Genetic Engineering: Cloning Term Paper by JPWrite

Genetic Engineering: Cloning
A review of the controversial issue of genetic engineering and cloning.
# 66916 | 2,950 words | 8 sources | MLA | 2006 | US
Published on Jun 22, 2006 in Hot Topics (Cloning)

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This paper studies the genetic engineering process of cloning. The paper opens with a discussion about genetics and the author's assertion that cloning humans will happen in the near future. Next, the paper studies the process of cloning, which naturally occurs botanically. The paper then turns to cloning among animals and -- ultimately -- human beings. After an analysis of recombinant-DNA formation, the paper concludes with a review of the debate over the morality of cloning.

Table of Contents
I. Introduction
A. Background
1. What genetics and genetic engineering are.
2. Why cloning is tantalized.
B. Thesis Statement
II. Body
A. Cloning in Nature
1. Primary and Supplementary
2. Other examples from Nature
B. Artificial Techniques
1. For Plants
2. In Horticulture
C. Types and Techniques of Cloning
1. Molecular
2. Myths
3. Recombinant-DNA Formation
D. History of Cloning
1. From Spemann to
2. Japan
E. Moral Issues: The Controversy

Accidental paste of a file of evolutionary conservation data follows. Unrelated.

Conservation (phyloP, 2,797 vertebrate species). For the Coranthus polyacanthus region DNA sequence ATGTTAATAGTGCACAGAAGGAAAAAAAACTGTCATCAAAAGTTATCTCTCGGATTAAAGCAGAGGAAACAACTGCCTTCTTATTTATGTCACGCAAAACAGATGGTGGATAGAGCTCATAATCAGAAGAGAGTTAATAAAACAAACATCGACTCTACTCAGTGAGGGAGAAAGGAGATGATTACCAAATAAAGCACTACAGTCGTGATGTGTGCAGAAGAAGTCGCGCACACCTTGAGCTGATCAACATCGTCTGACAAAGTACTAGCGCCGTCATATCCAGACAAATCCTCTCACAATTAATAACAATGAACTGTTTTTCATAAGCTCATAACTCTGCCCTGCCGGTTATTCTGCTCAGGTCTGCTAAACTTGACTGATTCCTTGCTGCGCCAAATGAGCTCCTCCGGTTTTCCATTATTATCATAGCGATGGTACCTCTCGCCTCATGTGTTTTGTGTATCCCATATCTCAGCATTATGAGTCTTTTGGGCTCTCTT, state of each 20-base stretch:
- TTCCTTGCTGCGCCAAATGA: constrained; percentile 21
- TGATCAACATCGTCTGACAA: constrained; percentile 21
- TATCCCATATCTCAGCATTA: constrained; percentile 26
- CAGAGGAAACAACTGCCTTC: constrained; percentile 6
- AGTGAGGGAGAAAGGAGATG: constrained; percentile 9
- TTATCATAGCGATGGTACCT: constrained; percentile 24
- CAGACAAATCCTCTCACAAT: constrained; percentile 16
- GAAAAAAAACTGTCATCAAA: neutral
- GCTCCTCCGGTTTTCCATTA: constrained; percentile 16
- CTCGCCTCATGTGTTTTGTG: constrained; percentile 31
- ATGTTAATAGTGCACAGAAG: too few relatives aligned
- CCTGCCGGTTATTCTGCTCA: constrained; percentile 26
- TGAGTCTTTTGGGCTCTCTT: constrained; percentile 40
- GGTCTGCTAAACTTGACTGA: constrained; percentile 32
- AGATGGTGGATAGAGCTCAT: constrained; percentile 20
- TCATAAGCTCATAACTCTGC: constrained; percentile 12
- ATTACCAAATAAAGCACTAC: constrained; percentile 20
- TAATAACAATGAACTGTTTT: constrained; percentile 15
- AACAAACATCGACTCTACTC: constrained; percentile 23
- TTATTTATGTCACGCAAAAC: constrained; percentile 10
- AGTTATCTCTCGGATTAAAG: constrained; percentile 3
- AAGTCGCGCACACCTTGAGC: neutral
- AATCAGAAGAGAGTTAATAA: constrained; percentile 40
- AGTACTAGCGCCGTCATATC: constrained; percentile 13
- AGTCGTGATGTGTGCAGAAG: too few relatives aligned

1. For and Against
III. Conclusion
A. Brief Summary
B. Cloning has been going on for a long time, while cloning humans may seem very futuristic, it will happen in the near future.
IV. Appendices: Graphs
V. Annotated Bibliography
VI. Works Cited

From the Paper:

"Some examples of cloning from nature are the primary reproductive mode and supplementary reproductive mode. The primary reproductive mode occurs in species whose reproduction is strictly asexual; each population consists of one or more clones, depending on the number of individuals in the colony there was to start. Such species include all bacteria and blue-green bacteria, most protozoans, algae, some yeast, and even some higher plants and animals, such as dandelions and flatworms. Supplementary reproductive mode occurs in some algae, which reproduce sexually and asexually. Those individuals formed by asexual reproduction, called zoospores constitute a clone. In the club mosses and some higher plants, a runner, or stem, grows horizontally along the surface of the soil and at intervals produces roots and upright stalks. When the sections of stem between stalks disintegrate, the separated individuals constitute a clone."

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